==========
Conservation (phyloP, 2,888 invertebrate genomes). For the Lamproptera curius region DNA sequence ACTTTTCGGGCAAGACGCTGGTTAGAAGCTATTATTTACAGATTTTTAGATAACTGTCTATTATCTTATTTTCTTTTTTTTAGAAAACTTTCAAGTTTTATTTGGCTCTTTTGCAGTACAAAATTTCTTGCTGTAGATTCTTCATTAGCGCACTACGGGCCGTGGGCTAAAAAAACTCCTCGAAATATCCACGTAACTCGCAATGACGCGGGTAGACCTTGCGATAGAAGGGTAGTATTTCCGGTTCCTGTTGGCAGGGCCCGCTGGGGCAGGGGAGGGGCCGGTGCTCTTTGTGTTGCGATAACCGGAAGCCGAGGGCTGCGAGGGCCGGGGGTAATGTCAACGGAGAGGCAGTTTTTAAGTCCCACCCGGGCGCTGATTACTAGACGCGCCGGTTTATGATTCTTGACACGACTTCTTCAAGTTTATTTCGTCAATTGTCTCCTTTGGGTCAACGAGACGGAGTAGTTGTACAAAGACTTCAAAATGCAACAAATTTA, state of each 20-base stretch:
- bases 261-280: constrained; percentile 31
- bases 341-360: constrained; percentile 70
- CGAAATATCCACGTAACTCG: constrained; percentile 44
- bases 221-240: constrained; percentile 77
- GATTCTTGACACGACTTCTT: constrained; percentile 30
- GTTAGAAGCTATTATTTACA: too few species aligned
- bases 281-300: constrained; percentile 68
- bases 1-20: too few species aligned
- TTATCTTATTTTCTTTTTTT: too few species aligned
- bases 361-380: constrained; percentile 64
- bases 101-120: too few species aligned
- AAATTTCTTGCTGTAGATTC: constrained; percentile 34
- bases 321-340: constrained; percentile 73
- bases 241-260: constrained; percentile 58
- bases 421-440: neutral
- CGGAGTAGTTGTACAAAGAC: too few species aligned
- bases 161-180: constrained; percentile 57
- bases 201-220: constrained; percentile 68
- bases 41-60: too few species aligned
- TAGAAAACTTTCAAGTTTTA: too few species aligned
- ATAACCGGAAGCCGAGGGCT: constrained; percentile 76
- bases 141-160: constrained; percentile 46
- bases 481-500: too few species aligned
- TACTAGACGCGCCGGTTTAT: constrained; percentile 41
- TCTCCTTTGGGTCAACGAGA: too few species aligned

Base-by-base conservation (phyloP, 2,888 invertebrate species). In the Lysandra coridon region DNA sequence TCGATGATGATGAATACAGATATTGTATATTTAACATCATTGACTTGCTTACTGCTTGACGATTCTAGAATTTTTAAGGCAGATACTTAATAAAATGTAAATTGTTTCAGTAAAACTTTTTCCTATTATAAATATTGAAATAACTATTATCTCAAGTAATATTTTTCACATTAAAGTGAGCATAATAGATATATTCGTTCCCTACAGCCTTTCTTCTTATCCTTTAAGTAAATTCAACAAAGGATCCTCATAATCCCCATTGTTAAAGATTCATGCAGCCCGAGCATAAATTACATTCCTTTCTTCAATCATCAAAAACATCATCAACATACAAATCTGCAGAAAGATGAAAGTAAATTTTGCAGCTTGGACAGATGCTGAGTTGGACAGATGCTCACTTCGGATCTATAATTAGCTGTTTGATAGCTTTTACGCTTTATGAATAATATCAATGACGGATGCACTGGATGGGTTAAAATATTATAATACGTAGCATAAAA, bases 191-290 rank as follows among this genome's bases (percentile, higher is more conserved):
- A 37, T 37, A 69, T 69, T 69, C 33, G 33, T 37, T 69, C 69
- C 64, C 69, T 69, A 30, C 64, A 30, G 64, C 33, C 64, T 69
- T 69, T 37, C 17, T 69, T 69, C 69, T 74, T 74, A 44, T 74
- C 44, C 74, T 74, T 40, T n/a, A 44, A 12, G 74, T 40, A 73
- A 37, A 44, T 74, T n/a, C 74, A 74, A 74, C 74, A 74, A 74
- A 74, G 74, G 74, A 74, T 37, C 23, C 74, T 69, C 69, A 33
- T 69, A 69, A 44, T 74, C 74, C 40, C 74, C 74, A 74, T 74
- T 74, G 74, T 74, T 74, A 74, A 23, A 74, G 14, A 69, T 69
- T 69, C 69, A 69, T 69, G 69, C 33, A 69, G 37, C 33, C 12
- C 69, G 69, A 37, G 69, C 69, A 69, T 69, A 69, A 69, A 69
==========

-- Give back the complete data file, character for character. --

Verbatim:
Conservation (phyloP, 2,888 invertebrate genomes). For the Lamproptera curius region DNA sequence ACTTTTCGGGCAAGACGCTGGTTAGAAGCTATTATTTACAGATTTTTAGATAACTGTCTATTATCTTATTTTCTTTTTTTTAGAAAACTTTCAAGTTTTATTTGGCTCTTTTGCAGTACAAAATTTCTTGCTGTAGATTCTTCATTAGCGCACTACGGGCCGTGGGCTAAAAAAACTCCTCGAAATATCCACGTAACTCGCAATGACGCGGGTAGACCTTGCGATAGAAGGGTAGTATTTCCGGTTCCTGTTGGCAGGGCCCGCTGGGGCAGGGGAGGGGCCGGTGCTCTTTGTGTTGCGATAACCGGAAGCCGAGGGCTGCGAGGGCCGGGGGTAATGTCAACGGAGAGGCAGTTTTTAAGTCCCACCCGGGCGCTGATTACTAGACGCGCCGGTTTATGATTCTTGACACGACTTCTTCAAGTTTATTTCGTCAATTGTCTCCTTTGGGTCAACGAGACGGAGTAGTTGTACAAAGACTTCAAAATGCAACAAATTTA, state of each 20-base stretch:
- bases 261-280: constrained; percentile 31
- bases 341-360: constrained; percentile 70
- CGAAATATCCACGTAACTCG: constrained; percentile 44
- bases 221-240: constrained; percentile 77
- GATTCTTGACACGACTTCTT: constrained; percentile 30
- GTTAGAAGCTATTATTTACA: too few species aligned
- bases 281-300: constrained; percentile 68
- bases 1-20: too few species aligned
- TTATCTTATTTTCTTTTTTT: too few species aligned
- bases 361-380: constrained; percentile 64
- bases 101-120: too few species aligned
- AAATTTCTTGCTGTAGATTC: constrained; percentile 34
- bases 321-340: constrained; percentile 73
- bases 241-260: constrained; percentile 58
- bases 421-440: neutral
- CGGAGTAGTTGTACAAAGAC: too few species aligned
- bases 161-180: constrained; percentile 57
- bases 201-220: constrained; percentile 68
- bases 41-60: too few species aligned
- TAGAAAACTTTCAAGTTTTA: too few species aligned
- ATAACCGGAAGCCGAGGGCT: constrained; percentile 76
- bases 141-160: constrained; percentile 46
- bases 481-500: too few species aligned
- TACTAGACGCGCCGGTTTAT: constrained; percentile 41
- TCTCCTTTGGGTCAACGAGA: too few species aligned

Base-by-base conservation (phyloP, 2,888 invertebrate species). In the Lysandra coridon region DNA sequence TCGATGATGATGAATACAGATATTGTATATTTAACATCATTGACTTGCTTACTGCTTGACGATTCTAGAATTTTTAAGGCAGATACTTAATAAAATGTAAATTGTTTCAGTAAAACTTTTTCCTATTATAAATATTGAAATAACTATTATCTCAAGTAATATTTTTCACATTAAAGTGAGCATAATAGATATATTCGTTCCCTACAGCCTTTCTTCTTATCCTTTAAGTAAATTCAACAAAGGATCCTCATAATCCCCATTGTTAAAGATTCATGCAGCCCGAGCATAAATTACATTCCTTTCTTCAATCATCAAAAACATCATCAACATACAAATCTGCAGAAAGATGAAAGTAAATTTTGCAGCTTGGACAGATGCTGAGTTGGACAGATGCTCACTTCGGATCTATAATTAGCTGTTTGATAGCTTTTACGCTTTATGAATAATATCAATGACGGATGCACTGGATGGGTTAAAATATTATAATACGTAGCATAAAA, bases 191-290 rank as follows among this genome's bases (percentile, higher is more conserved):
- A 37, T 37, A 69, T 69, T 69, C 33, G 33, T 37, T 69, C 69
- C 64, C 69, T 69, A 30, C 64, A 30, G 64, C 33, C 64, T 69
- T 69, T 37, C 17, T 69, T 69, C 69, T 74, T 74, A 44, T 74
- C 44, C 74, T 74, T 40, T n/a, A 44, A 12, G 74, T 40, A 73
- A 37, A 44, T 74, T n/a, C 74, A 74, A 74, C 74, A 74, A 74
- A 74, G 74, G 74, A 74, T 37, C 23, C 74, T 69, C 69, A 33
- T 69, A 69, A 44, T 74, C 74, C 40, C 74, C 74, A 74, T 74
- T 74, G 74, T 74, T 74, A 74, A 23, A 74, G 14, A 69, T 69
- T 69, C 69, A 69, T 69, G 69, C 33, A 69, G 37, C 33, C 12
- C 69, G 69, A 37, G 69, C 69, A 69, T 69, A 69, A 69, A 69